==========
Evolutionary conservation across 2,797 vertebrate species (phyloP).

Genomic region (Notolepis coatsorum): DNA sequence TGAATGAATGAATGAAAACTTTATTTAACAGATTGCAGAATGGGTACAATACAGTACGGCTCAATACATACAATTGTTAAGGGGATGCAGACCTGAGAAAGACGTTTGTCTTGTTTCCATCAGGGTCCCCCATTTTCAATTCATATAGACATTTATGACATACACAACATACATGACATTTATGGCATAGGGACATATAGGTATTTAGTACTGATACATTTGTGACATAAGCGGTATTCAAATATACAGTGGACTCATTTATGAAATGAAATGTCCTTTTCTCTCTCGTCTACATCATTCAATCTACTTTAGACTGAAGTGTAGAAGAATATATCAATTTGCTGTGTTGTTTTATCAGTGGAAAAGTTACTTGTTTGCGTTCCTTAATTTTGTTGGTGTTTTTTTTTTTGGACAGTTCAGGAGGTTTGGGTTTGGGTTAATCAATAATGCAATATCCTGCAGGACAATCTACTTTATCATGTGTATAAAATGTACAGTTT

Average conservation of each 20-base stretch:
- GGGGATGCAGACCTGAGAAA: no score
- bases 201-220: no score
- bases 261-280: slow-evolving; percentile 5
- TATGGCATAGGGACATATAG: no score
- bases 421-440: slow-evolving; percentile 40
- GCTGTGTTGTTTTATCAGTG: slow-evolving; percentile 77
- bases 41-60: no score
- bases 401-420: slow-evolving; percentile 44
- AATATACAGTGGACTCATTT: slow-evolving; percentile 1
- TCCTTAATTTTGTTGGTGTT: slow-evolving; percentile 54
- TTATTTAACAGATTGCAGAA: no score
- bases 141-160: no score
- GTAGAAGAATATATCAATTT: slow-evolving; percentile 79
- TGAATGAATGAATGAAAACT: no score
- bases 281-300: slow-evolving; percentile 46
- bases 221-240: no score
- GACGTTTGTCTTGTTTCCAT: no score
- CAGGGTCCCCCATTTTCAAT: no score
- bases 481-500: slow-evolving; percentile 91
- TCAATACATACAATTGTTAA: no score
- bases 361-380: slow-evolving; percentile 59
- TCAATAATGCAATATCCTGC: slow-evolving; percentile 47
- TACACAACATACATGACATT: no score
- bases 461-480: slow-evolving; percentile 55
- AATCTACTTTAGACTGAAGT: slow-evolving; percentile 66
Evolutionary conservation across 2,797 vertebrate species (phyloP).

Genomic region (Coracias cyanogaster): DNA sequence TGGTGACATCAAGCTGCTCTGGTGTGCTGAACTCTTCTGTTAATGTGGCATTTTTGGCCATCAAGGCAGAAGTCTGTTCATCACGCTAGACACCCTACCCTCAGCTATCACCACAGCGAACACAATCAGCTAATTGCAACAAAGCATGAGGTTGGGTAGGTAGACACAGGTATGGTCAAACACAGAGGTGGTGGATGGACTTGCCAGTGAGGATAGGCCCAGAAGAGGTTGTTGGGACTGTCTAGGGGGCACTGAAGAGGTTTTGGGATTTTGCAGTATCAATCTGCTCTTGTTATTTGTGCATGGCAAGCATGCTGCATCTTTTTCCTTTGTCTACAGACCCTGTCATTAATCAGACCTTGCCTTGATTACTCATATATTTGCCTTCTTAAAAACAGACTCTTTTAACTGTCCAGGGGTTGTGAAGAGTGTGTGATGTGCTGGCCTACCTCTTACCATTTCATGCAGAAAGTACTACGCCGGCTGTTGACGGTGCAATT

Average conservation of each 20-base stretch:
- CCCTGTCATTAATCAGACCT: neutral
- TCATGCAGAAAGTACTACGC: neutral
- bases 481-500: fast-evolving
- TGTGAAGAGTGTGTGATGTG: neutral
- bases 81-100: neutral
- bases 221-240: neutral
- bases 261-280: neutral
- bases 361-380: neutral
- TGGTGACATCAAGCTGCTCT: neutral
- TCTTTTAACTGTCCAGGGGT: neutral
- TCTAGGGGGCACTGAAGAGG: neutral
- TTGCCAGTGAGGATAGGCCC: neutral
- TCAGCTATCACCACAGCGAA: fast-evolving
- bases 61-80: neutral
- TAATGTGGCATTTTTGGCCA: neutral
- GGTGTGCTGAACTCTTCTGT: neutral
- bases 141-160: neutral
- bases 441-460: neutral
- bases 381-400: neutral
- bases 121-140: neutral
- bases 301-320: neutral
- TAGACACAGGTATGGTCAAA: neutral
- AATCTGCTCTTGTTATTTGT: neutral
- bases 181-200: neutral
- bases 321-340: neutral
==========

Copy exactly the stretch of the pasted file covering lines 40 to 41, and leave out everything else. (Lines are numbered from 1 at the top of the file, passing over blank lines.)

- TGGTGACATCAAGCTGCTCT: neutral
- TCTTTTAACTGTCCAGGGGT: neutral